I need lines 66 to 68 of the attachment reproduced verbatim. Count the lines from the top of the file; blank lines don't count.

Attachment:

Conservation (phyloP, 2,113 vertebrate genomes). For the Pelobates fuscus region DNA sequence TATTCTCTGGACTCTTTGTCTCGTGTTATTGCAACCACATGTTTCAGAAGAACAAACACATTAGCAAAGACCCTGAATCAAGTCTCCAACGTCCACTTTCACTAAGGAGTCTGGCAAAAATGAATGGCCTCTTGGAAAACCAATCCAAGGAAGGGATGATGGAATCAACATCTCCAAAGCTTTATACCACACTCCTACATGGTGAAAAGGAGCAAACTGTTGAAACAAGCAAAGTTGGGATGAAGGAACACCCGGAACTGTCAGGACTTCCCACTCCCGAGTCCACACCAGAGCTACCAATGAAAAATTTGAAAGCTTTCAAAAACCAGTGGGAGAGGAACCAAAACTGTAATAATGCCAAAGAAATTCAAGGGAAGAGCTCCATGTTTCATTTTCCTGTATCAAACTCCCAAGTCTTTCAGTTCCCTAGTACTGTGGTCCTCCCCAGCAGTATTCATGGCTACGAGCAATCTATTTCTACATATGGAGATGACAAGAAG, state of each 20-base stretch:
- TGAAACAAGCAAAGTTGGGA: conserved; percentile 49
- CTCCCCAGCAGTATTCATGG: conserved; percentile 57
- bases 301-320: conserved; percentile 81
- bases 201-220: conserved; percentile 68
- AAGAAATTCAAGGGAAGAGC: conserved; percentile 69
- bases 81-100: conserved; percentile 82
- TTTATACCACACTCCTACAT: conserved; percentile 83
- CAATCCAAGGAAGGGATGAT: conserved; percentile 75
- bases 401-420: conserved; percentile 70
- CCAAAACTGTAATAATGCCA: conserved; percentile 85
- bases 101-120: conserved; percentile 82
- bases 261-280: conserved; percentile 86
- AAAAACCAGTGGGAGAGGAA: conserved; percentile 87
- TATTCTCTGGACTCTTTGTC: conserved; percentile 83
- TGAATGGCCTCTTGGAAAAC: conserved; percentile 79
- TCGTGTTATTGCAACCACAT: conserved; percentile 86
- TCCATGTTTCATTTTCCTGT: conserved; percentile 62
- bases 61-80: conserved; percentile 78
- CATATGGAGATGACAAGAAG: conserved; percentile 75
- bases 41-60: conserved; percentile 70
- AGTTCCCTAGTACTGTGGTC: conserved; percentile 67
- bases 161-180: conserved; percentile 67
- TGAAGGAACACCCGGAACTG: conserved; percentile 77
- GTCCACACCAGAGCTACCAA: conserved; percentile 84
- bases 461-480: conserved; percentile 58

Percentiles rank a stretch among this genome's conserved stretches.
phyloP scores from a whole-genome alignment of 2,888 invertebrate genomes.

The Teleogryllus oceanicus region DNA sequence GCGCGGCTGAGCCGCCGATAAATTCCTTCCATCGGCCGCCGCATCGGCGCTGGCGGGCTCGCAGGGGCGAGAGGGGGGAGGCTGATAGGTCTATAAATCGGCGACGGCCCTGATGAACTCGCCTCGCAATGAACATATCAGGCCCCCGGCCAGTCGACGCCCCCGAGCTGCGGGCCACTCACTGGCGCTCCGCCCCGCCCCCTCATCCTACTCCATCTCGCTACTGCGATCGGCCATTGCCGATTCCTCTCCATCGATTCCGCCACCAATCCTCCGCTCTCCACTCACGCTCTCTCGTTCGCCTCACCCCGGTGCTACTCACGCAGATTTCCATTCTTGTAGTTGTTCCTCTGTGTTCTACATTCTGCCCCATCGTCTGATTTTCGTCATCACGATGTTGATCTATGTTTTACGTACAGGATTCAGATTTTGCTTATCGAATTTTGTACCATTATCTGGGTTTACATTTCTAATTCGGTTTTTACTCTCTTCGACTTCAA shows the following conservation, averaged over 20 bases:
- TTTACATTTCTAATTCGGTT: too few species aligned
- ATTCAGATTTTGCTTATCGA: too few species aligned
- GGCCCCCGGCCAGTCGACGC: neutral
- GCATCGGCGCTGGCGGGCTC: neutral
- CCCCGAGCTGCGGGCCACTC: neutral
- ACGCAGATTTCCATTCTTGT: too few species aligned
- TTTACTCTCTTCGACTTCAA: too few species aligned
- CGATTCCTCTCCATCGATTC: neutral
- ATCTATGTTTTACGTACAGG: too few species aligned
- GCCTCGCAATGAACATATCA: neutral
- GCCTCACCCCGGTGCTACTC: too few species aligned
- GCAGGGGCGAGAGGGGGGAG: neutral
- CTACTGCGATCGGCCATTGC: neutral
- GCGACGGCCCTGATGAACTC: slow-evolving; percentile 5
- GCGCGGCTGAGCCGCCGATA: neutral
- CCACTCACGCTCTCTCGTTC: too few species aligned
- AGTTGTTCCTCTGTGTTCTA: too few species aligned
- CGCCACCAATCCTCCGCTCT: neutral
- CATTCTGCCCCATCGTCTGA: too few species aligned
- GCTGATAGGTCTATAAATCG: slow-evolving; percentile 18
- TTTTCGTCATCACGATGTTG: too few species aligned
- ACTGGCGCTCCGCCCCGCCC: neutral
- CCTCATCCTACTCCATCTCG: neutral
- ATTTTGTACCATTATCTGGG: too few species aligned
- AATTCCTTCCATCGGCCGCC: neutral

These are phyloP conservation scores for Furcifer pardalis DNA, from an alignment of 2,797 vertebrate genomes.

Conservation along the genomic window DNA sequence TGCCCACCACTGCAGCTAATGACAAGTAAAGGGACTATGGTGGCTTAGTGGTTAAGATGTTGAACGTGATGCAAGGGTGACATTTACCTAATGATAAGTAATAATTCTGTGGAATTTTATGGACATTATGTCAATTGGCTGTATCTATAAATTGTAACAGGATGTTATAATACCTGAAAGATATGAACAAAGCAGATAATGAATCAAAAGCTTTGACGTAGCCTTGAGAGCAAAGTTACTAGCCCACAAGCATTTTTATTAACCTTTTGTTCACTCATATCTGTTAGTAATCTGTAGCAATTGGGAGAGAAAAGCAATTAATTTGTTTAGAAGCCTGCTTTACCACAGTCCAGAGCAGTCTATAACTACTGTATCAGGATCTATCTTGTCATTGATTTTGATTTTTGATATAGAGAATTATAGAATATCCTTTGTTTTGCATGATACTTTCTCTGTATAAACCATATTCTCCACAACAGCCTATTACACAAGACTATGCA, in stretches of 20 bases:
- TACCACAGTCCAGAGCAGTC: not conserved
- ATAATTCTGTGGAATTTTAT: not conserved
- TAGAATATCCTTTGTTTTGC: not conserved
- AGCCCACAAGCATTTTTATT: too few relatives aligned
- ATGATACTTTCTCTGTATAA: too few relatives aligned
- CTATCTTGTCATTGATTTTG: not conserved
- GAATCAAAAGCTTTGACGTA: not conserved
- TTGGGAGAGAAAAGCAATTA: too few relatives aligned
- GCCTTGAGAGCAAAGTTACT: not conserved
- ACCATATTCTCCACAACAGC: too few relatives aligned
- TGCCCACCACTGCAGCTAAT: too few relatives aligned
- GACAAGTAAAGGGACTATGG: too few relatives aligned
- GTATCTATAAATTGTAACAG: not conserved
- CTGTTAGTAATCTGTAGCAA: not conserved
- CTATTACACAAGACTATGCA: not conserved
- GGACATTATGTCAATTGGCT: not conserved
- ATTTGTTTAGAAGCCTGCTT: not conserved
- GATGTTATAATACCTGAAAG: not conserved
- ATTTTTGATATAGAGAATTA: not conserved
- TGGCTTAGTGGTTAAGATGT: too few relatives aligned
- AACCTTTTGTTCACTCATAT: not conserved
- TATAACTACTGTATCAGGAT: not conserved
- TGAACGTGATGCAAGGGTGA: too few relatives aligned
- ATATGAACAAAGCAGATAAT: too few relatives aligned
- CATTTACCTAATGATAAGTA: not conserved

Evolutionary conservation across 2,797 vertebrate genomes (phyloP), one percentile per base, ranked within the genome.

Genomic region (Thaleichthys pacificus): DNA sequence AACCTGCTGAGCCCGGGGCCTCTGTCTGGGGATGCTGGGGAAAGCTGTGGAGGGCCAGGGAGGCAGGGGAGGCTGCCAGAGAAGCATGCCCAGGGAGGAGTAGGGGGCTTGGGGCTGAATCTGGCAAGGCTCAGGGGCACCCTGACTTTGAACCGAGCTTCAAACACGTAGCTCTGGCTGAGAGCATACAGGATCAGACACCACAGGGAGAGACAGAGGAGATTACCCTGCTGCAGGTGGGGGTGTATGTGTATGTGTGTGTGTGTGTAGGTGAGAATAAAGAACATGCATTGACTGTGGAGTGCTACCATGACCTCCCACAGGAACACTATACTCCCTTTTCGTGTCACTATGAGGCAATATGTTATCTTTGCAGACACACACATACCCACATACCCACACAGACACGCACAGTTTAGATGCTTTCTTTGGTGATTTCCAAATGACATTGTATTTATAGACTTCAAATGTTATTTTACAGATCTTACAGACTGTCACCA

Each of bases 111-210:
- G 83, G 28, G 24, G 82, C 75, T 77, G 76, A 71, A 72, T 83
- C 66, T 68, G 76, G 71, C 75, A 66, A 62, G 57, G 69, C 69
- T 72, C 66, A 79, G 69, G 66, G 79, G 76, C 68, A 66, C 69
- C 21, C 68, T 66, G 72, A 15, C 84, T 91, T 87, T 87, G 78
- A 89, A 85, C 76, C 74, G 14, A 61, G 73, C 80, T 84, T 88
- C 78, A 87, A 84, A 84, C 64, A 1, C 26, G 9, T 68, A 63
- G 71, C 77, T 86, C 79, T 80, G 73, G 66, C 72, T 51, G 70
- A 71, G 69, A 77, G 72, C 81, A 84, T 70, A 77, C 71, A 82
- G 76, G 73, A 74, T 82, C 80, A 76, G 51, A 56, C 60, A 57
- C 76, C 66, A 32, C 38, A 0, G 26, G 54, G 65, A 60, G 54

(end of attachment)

- ACCATATTCTCCACAACAGC: too few relatives aligned
- TGCCCACCACTGCAGCTAAT: too few relatives aligned
- GACAAGTAAAGGGACTATGG: too few relatives aligned